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A person carries a cardboard box full of fresh produce and canned goods through a doorway Hover image

July 22, 2021

A healthy diet is key to ensuring good overall health. Eating well-rounded meals that include fresh produce can help reduce the risks of developing chronic diseases like heart disease and diabetes. 

But many people throughout South Carolina do not have access to healthy foods, especially fresh fruits and vegetables. FoodShare South Carolina was established to help bridge the gap and create greater access to healthy foods.

“We advocate for food access and food justice by supporting various initiatives within our state,” says FoodShare Executive Director Beverly Wilson. “From program design to community outreach, we take our cues from those most affected by poverty and food insecurity.”  

The program receives funding from the BlueCross BlueShield of South Carolina Foundation, which has allowed FoodShare to expand to 14 counties throughout the state. The program includes 71 hubs and partner sites that provide low-cost food boxes, and 52 of those sites are in areas designated as high-need areas by the U.S. Department of Agriculture. The food boxes include about a dozen varieties of fresh fruits and vegetables and recipes to help recipients prepare their food. 

"Affordable fruits and vegetables are a necessity in preventing chronic health conditions like obesity, diabetes, heart disease, along with noncommunicable diseases," says Felicia Smith, a health and wellness coach and health promotion coordinator at BlueCross BlueShield of South Carolina."Some urban neighborhoods may have grocery stores, but the availability of fruits and vegetables are scarce. You will see plenty of fast-food restaurants and corners stores that have candy, soda and chips but not fruits and vegetables. The same situation applies to rural areas but with a different setting. Rural communities may have a grocery store 10 miles away and people might not have reliable transportation."

Access to healthy foods is not the only barrier to eating healthy. Some South Carolinians cannot afford the fresh produce options that are available. Wilson says the mission of FoodShare is to provide affordable access. Part of the funding the Foundation provides through the Diabetes Free SC initiative allows FoodShare to prioritize recipients who receive Supplemental Nutrition Assistance Program (SNAP) benefits. SNAP recipients can receive financial assistance to pay for their FoodShare boxes through Healthy Bucks. This program, managed by the South Carolina Department of Social Services, helps make produce more affordable for SNAP recipients through additional purchasing power when using SNAP EBT cards at participating locations, like FoodShare.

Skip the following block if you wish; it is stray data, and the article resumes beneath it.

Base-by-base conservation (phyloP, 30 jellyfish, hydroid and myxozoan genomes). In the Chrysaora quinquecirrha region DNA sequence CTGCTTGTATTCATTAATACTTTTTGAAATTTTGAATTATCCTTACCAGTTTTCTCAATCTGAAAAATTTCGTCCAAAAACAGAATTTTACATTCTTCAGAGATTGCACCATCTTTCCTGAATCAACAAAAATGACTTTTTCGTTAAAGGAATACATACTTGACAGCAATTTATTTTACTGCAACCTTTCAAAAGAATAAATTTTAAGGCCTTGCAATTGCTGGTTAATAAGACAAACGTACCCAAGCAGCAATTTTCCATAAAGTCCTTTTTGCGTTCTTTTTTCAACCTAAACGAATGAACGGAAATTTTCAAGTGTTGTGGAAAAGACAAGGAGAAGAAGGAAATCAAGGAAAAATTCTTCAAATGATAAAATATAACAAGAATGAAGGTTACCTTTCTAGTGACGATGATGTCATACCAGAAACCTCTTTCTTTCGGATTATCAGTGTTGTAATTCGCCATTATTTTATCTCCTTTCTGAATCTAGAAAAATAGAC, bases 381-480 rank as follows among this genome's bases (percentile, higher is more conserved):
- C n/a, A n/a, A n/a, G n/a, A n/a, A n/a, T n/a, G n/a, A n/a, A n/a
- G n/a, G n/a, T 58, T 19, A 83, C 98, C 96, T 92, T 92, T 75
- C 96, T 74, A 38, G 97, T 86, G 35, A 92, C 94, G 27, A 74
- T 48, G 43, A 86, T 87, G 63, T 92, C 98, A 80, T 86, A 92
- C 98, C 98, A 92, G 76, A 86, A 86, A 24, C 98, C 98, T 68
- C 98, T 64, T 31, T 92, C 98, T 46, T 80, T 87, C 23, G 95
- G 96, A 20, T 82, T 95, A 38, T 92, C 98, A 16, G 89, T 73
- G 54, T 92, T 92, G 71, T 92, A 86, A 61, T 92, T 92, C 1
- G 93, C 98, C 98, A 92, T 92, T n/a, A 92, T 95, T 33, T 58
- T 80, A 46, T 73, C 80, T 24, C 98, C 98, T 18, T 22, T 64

Programs like FoodShare help eliminate inequities some South Carolinians face when it comes to access to healthy foods, Smith says. This can have a significant impact on other areas of their lives. "If someone has access to affordable food, they are more likely to purchase fruits and vegetables and their additional funds can go toward other necessities like paying for medication, rent and utilities." 

A woman hands a box of canned food to a man in a line of people Hover image

Funding and support from the Foundation is vital to expanding FoodShare’s services throughout the state. That expansion involves more than increasing the number of food boxes delivered. FoodShare is working to add nutrition and diabetes education elements to their food box distribution services. The funding will also allow the launch of a program called Veggie Rx. 

“Veggie Rx enables health care providers to enroll patients with prediabetes or diabetes into a fresh food box program. Patients receive free produce boxes for the first six months,” Wilson says. “Hospitals and health care clinics are ideal entry points for patients to access these resources. COVID-19 has shown that food truly is medicine and that equitable access to health and protective diets is a matter of life and death to many.” 

Blood sugar levels, weight, blood pressure and other self-reported health information are tracked by health care providers. 

“It’s important for our health care system to recognize that food access programs such as FoodShare and the Veggie Rx model are effective and critical forms of care. Evidence suggests produce prescription programs can improve health outcomes for lower-income individuals or those who live with diet-related diseases by promoting access to healthy foods and reducing the financial burden of maintaining a healthy diet,” Wilson says. 

To date, FoodShare has delivered more than 133,000 boxes of food, which is equal to more than 2 million pounds of produce. But the sky is the limit. 

Wilson says, “We’re building a sustainable network of food access member hubs throughout South Carolina that will allow all residents to feed themselves and their families in a dignified manner.”  

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